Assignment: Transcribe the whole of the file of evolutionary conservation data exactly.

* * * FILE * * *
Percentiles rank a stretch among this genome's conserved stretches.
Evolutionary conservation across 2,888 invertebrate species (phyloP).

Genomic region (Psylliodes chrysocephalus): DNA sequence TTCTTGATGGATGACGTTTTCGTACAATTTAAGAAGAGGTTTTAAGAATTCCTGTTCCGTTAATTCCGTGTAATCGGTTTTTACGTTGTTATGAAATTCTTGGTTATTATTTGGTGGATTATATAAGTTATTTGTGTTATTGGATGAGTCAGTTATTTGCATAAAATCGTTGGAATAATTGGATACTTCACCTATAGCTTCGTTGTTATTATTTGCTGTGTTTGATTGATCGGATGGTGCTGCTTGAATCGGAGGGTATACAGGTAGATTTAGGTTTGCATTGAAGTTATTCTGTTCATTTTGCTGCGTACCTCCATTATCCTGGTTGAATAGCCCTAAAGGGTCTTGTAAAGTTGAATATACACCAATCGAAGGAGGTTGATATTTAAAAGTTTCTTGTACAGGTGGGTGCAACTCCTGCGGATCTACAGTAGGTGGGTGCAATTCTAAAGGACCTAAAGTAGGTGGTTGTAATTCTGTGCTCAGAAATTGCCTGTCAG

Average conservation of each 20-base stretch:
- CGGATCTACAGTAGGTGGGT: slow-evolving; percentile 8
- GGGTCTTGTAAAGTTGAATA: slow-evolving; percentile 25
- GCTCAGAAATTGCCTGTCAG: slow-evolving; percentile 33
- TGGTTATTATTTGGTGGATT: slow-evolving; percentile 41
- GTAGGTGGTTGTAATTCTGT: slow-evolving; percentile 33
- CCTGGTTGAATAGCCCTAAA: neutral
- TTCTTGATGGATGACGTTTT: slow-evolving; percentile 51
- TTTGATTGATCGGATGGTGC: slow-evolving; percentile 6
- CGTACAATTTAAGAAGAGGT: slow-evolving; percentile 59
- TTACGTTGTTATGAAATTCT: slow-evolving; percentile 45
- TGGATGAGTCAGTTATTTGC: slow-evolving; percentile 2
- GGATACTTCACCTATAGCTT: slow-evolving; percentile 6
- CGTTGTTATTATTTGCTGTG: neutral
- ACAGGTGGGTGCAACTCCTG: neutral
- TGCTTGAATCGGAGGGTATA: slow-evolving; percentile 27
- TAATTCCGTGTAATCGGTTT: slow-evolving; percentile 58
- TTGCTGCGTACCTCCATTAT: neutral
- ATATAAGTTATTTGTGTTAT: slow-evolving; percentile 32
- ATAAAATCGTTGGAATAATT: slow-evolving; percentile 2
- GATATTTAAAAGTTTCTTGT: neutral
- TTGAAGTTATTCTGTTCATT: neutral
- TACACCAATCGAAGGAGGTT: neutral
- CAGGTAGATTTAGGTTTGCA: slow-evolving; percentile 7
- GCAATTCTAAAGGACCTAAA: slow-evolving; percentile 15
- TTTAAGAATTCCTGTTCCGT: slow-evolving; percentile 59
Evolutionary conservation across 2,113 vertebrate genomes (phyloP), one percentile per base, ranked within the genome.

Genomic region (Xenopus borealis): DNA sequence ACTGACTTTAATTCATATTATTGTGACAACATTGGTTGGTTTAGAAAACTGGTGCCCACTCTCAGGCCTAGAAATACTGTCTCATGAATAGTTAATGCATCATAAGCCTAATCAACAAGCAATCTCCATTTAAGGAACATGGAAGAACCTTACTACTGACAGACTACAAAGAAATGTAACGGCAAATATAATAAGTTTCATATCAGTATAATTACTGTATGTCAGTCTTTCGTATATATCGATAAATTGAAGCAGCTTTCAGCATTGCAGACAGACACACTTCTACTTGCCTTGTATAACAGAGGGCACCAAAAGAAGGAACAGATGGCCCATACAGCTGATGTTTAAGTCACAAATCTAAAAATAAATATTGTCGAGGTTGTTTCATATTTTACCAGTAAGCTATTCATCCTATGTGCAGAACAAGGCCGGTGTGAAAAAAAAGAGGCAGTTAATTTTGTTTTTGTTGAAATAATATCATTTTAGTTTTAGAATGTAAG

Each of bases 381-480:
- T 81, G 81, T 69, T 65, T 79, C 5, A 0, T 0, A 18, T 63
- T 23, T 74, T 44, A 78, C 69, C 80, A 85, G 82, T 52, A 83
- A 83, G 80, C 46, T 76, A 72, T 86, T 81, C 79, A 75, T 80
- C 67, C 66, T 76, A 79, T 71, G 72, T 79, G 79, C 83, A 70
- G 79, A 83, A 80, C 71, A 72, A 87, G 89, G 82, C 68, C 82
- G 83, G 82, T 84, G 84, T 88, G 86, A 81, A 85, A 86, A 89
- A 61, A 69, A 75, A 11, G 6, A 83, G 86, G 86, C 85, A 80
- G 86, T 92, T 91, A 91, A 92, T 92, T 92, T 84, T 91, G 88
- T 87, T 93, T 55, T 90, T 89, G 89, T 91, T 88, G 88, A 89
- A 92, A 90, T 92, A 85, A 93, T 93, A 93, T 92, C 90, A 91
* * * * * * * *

Percentiles rank a stretch among this genome's conserved stretches.
Evolutionary conservation across 2,888 invertebrate species (phyloP).

Genomic region (Psylliodes chrysocephalus): DNA sequence TTCTTGATGGATGACGTTTTCGTACAATTTAAGAAGAGGTTTTAAGAATTCCTGTTCCGTTAATTCCGTGTAATCGGTTTTTACGTTGTTATGAAATTCTTGGTTATTATTTGGTGGATTATATAAGTTATTTGTGTTATTGGATGAGTCAGTTATTTGCATAAAATCGTTGGAATAATTGGATACTTCACCTATAGCTTCGTTGTTATTATTTGCTGTGTTTGATTGATCGGATGGTGCTGCTTGAATCGGAGGGTATACAGGTAGATTTAGGTTTGCATTGAAGTTATTCTGTTCATTTTGCTGCGTACCTCCATTATCCTGGTTGAATAGCCCTAAAGGGTCTTGTAAAGTTGAATATACACCAATCGAAGGAGGTTGATATTTAAAAGTTTCTTGTACAGGTGGGTGCAACTCCTGCGGATCTACAGTAGGTGGGTGCAATTCTAAAGGACCTAAAGTAGGTGGTTGTAATTCTGTGCTCAGAAATTGCCTGTCAG

Average conservation of each 20-base stretch:
- CGGATCTACAGTAGGTGGGT: slow-evolving; percentile 8
- GGGTCTTGTAAAGTTGAATA: slow-evolving; percentile 25
- GCTCAGAAATTGCCTGTCAG: slow-evolving; percentile 33
- TGGTTATTATTTGGTGGATT: slow-evolving; percentile 41
- GTAGGTGGTTGTAATTCTGT: slow-evolving; percentile 33
- CCTGGTTGAATAGCCCTAAA: neutral
- TTCTTGATGGATGACGTTTT: slow-evolving; percentile 51
- TTTGATTGATCGGATGGTGC: slow-evolving; percentile 6
- CGTACAATTTAAGAAGAGGT: slow-evolving; percentile 59
- TTACGTTGTTATGAAATTCT: slow-evolving; percentile 45
- TGGATGAGTCAGTTATTTGC: slow-evolving; percentile 2
- GGATACTTCACCTATAGCTT: slow-evolving; percentile 6
- CGTTGTTATTATTTGCTGTG: neutral
- ACAGGTGGGTGCAACTCCTG: neutral
- TGCTTGAATCGGAGGGTATA: slow-evolving; percentile 27
- TAATTCCGTGTAATCGGTTT: slow-evolving; percentile 58
- TTGCTGCGTACCTCCATTAT: neutral
- ATATAAGTTATTTGTGTTAT: slow-evolving; percentile 32
- ATAAAATCGTTGGAATAATT: slow-evolving; percentile 2
- GATATTTAAAAGTTTCTTGT: neutral
- TTGAAGTTATTCTGTTCATT: neutral
- TACACCAATCGAAGGAGGTT: neutral
- CAGGTAGATTTAGGTTTGCA: slow-evolving; percentile 7
- GCAATTCTAAAGGACCTAAA: slow-evolving; percentile 15
- TTTAAGAATTCCTGTTCCGT: slow-evolving; percentile 59
Evolutionary conservation across 2,113 vertebrate genomes (phyloP), one percentile per base, ranked within the genome.

Genomic region (Xenopus borealis): DNA sequence ACTGACTTTAATTCATATTATTGTGACAACATTGGTTGGTTTAGAAAACTGGTGCCCACTCTCAGGCCTAGAAATACTGTCTCATGAATAGTTAATGCATCATAAGCCTAATCAACAAGCAATCTCCATTTAAGGAACATGGAAGAACCTTACTACTGACAGACTACAAAGAAATGTAACGGCAAATATAATAAGTTTCATATCAGTATAATTACTGTATGTCAGTCTTTCGTATATATCGATAAATTGAAGCAGCTTTCAGCATTGCAGACAGACACACTTCTACTTGCCTTGTATAACAGAGGGCACCAAAAGAAGGAACAGATGGCCCATACAGCTGATGTTTAAGTCACAAATCTAAAAATAAATATTGTCGAGGTTGTTTCATATTTTACCAGTAAGCTATTCATCCTATGTGCAGAACAAGGCCGGTGTGAAAAAAAAGAGGCAGTTAATTTTGTTTTTGTTGAAATAATATCATTTTAGTTTTAGAATGTAAG

Each of bases 381-480:
- T 81, G 81, T 69, T 65, T 79, C 5, A 0, T 0, A 18, T 63
- T 23, T 74, T 44, A 78, C 69, C 80, A 85, G 82, T 52, A 83
- A 83, G 80, C 46, T 76, A 72, T 86, T 81, C 79, A 75, T 80
- C 67, C 66, T 76, A 79, T 71, G 72, T 79, G 79, C 83, A 70
- G 79, A 83, A 80, C 71, A 72, A 87, G 89, G 82, C 68, C 82
- G 83, G 82, T 84, G 84, T 88, G 86, A 81, A 85, A 86, A 89
- A 61, A 69, A 75, A 11, G 6, A 83, G 86, G 86, C 85, A 80
- G 86, T 92, T 91, A 91, A 92, T 92, T 92, T 84, T 91, G 88
- T 87, T 93, T 55, T 90, T 89, G 89, T 91, T 88, G 88, A 89
- A 92, A 90, T 92, A 85, A 93, T 93, A 93, T 92, C 90, A 91